Neil Greenberger

I am familiar with the inside of the alcohol business, and despite what some people think, it is not a business that easily runs itself without numerous (but independent demands, issues and problems).  The Montgomery County DLS has been a disaster for decades more for its management than for the program itself. For the past 15 months, a new director with great business experience has been transforming the DLC to make it more efficient for retail stores, restaurants and customers.  Problems are declining.  I want to see how this real management continues to impact the program under his leadership.  And in the end, the program produces more than $30 million in revenue for the County. Not one person who wants the program abolished has produced a credible plan to replace that revenue.  The alternative would be to raise property taxes to make up for that large whole, and this county is not ready to do that.

Marilyn Balcombe

The County should not be in the alcohol business regardless of the revenue produced. Using the revenue as an argument would lead to the recommendation of a County monopoly on the sale of any commodity (gas, cigarettes, medical marijuana, cough syrup). It just doesn’t make sense. The privatization discussion began because the DLC was in a serious state of disrepair with ancient inventory and distribution systems, as well as terrible customer service. While there has been significant improvement with the new Director, the rationale for the monopoly is still flawed. The biggest negative impact on the County’s control on the sale of alcohol has been the poor customer service received by restaurants. I have heard countless stories of lost or damaged product, late shipments, or not having standard products in stock. The direct impact of privatization on White Flint would be better service to restaurants, resulting in better experiences for the ultimate consumers.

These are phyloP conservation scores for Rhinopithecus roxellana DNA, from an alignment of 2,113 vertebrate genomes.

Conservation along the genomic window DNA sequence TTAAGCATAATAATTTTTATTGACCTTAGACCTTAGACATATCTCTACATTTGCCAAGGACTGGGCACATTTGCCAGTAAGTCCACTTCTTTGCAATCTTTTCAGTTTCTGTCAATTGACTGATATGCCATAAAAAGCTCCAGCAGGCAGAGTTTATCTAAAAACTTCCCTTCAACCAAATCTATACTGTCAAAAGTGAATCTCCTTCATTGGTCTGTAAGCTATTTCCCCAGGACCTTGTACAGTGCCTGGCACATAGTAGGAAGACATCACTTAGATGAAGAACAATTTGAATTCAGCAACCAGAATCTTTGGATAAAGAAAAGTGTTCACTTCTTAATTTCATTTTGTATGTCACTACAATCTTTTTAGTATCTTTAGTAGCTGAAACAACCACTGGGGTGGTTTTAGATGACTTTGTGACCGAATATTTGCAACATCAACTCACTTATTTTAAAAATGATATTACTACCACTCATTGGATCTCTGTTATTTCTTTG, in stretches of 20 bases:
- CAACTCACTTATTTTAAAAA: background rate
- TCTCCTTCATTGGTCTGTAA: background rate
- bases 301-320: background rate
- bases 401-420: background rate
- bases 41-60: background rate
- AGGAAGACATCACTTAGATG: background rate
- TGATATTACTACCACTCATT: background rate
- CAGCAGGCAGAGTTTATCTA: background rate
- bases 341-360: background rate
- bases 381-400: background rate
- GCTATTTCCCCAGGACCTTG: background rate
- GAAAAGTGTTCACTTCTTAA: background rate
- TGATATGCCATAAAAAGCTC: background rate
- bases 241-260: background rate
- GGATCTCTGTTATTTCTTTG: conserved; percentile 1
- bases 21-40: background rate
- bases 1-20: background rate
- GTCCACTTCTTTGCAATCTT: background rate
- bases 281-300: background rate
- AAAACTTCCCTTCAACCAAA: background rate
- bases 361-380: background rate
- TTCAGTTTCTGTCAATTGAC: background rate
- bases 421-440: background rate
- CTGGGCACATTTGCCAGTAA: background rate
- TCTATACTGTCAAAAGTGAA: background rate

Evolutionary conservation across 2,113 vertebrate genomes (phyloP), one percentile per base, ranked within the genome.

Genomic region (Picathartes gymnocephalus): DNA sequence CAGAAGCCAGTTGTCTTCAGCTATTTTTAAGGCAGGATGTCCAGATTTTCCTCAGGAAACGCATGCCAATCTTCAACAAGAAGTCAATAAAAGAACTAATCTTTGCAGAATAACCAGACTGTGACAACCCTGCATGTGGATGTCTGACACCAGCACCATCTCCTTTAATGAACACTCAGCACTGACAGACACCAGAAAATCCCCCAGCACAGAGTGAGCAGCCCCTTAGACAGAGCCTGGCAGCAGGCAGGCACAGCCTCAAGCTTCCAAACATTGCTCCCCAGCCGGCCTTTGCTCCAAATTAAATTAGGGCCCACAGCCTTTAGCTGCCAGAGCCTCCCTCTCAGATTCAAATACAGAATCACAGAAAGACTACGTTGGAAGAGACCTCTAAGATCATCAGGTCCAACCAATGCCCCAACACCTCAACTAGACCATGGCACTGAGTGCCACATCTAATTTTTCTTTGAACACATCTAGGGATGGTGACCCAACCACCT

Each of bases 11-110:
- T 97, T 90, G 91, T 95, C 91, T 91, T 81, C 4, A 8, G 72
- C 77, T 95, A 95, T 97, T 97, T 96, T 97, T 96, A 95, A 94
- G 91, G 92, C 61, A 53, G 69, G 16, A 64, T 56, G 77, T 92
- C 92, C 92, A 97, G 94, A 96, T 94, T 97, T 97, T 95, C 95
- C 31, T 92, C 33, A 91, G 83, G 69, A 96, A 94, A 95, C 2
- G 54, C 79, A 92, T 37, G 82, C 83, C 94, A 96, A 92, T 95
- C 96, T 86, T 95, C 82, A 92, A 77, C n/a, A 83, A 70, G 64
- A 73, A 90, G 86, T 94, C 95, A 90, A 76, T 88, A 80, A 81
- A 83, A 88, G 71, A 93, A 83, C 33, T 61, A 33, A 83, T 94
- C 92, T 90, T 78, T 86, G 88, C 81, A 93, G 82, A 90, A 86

Evan Glass

We need to do a better job supporting our restaurants and expanding after-work entertainment options in White Flint. In 2014 I wrote an op-ed in the Washington Post called for an end to the county’s liquor monopoly. My remedy was to allow restaurateurs the direct sale of wine, beer and spirits. Here is the op-ed:

Of the $30 million in revenue that the monopoly provides the county budget, my policy will only reduce that figure by $2-3 million. I am confident that this gesture will increase economic activity within the restaurant and hospitality industry, thereby recovering the minor budgetary costs.

If we want to encourage more nightlife in the White Flint area, we to provide assistance to our small businesses.

Paul Geller

Until we can find a way to replace the $30,000,000 in annual revenues we in Montgomery County gain by the current system, we should stick with it.  What often gets lost in the argument is that this $30,000,000 leverages more than $100,000,000 in bonds.  Should we move to another system, this must be taken into account.  There is no denying we have an unusual system in place.  That said, changes have been made in the last year and a half that have made the existing system work better.  A new leader from private industry is now at the helm of the Department of Liquor Control and, by all accounts, is doing a superb job of addressing long standing concerns and complaints about service, variety, and delivery.  According to the DataMontgomery website, 98% of items are shipped on time and intact.  This is fairly remarkable considering you are dealing with products that are mostly in glass containers that have travelled along pothole infested roads…another topic I am eager to take on.  Maintaining the status quo will affect the White Flint area by not turning it into a cash and carry paradise where liquor stores dot the landscape, loiterers abound, and crime can follow.  Montgomery County has a relatively low rate of DUI arrests.  The reason often cited is the way liquor is distributed.  I think we owe it to ourselves to see if we can have the new leader of the DLC get us where we need to be in terms of addressing the concerns of our businesses and residents.

Rosemary Arkoian

I believe alcohol sales should be privatized.  The govt. shouldn’t have a monopoly—competition is good and healthy for all.

Bill Conway